More (than) Human: The Debate on Post-humanity

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Spinozzi, Paola. "More [than] Human: The Debate on Post-humanity at the Intersection of Scientific Thought, Technological Experimentation, and Literary Vision" (square brackets in original [tech problem with brackets in titles]). Act 18: Utopia e Ciência. Maria Lourdes Câncio Martins, editor. Lisbon: Húmus, 2009.

Anthology reviewed by Sofia de Melo Araújo, Utopian Studies 22.2 (2011): 386-93, who finds Spinozzi's essay

a conceptual reading of the idea of human in an era of scientific and technological advances and posthumanism. Spinozzi defends the idea that contemporary utopias, dystopias, and science fiction must pay particular attention to the connections between the human and the posthuman as an Other, including the key concepts of eugenics, birth and death, decay, body, memory, identity and diversity, cloning, virtual identity, cyborgs, and organ transplantation. She pays particular attention to the concepts of mind and brain and to the technoscientific introduction of artificial intelligence, studying the 1980s claim of the need for a postmechanical redefinition of the concept of human. Spinozzi also devotes herself to a reading of the concepts of remains and spares and the study of evolutionism across utopian literary tradition and provides the reader with a closer study of Michael Marshall Smith's 1996 Spares and Kazoo Ishiguro's 2005 Never Let Me Go. (p. 391)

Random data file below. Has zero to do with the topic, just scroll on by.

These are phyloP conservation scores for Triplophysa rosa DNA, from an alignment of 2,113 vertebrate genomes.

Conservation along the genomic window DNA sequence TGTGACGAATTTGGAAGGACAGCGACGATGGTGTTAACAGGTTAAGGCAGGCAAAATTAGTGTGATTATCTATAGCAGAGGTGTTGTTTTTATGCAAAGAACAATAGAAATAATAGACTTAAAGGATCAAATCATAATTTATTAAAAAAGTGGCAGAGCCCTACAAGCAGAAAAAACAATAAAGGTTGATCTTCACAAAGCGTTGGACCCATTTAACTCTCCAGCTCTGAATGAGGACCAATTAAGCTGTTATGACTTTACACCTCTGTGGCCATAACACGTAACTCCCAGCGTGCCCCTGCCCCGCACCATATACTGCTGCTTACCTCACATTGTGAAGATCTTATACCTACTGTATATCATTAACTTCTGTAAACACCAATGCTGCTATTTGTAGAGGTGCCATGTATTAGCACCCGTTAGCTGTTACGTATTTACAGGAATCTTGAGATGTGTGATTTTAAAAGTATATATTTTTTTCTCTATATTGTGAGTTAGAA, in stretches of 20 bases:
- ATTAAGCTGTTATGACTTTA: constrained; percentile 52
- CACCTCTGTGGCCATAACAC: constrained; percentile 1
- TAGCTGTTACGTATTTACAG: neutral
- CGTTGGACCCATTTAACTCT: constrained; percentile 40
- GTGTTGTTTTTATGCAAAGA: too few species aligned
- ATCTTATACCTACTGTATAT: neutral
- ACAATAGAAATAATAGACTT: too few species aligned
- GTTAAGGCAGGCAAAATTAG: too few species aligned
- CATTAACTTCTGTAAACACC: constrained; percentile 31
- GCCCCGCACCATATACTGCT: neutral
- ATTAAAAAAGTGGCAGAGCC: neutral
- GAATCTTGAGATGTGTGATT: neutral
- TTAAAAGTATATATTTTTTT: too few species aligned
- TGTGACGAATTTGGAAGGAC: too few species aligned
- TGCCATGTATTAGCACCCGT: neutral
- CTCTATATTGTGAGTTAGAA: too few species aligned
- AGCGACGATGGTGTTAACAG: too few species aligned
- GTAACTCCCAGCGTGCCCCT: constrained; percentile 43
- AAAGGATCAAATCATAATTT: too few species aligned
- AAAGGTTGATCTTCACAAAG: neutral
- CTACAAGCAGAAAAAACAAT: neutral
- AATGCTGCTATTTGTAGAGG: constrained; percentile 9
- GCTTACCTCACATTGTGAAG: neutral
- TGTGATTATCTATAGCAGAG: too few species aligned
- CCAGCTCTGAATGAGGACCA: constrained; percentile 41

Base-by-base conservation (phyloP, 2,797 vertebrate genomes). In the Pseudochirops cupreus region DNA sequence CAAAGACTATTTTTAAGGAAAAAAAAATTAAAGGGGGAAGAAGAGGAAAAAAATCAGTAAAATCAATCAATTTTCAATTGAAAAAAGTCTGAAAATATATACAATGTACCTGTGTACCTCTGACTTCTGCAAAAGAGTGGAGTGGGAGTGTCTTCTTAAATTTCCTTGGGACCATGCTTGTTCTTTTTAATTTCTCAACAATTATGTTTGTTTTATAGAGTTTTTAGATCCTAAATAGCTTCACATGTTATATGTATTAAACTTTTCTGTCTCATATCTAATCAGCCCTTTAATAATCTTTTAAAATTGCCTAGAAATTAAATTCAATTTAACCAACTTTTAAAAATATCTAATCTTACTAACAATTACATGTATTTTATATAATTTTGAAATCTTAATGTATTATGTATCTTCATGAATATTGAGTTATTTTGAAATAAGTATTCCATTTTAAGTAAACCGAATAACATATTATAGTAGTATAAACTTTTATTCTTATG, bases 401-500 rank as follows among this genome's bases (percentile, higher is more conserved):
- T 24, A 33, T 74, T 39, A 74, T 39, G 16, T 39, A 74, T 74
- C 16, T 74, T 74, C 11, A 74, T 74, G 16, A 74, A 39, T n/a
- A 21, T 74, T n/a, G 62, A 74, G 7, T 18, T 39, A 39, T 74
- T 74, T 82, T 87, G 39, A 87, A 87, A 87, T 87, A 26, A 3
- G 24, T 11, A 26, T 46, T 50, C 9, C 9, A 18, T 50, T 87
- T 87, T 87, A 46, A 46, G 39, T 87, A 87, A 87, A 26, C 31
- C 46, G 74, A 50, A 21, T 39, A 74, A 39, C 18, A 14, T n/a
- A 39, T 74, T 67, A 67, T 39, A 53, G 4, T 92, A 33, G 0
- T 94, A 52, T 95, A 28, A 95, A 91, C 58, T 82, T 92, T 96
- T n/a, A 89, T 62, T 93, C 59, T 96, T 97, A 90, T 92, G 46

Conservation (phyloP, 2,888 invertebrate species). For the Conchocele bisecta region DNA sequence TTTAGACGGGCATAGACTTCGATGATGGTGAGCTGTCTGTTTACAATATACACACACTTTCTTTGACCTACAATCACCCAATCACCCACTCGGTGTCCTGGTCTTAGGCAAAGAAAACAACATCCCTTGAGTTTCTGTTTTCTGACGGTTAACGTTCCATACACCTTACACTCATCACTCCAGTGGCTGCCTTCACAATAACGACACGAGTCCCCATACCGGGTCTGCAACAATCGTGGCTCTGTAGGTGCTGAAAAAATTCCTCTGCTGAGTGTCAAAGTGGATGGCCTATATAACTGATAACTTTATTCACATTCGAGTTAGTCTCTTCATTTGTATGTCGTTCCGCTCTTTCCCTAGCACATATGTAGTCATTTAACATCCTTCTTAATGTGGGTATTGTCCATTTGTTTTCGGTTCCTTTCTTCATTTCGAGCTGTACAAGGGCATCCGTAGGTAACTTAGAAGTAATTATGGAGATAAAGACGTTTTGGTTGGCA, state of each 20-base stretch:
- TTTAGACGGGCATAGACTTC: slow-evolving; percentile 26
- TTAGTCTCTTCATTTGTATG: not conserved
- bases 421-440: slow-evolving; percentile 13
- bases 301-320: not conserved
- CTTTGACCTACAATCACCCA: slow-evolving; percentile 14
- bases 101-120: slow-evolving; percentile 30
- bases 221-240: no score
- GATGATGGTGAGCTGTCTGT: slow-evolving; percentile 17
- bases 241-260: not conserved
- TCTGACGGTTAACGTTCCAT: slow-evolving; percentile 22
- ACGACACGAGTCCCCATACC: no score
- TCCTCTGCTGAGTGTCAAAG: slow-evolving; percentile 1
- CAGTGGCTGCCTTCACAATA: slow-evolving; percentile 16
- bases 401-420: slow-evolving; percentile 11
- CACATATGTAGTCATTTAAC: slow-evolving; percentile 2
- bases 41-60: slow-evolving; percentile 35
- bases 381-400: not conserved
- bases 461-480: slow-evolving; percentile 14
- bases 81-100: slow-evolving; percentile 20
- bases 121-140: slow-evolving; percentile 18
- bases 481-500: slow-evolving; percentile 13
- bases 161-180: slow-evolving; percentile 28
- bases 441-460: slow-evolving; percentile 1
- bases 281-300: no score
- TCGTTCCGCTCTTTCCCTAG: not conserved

The essays in the volume are "written in English, Portuguese, and French" (Spinozzi p. 387), with this one, we infer, in English. Note for mind/body issue, and the theme of separating from the body mind or some essence of people, and for cyborgs and AI.


RDE, finishing, 27Mar23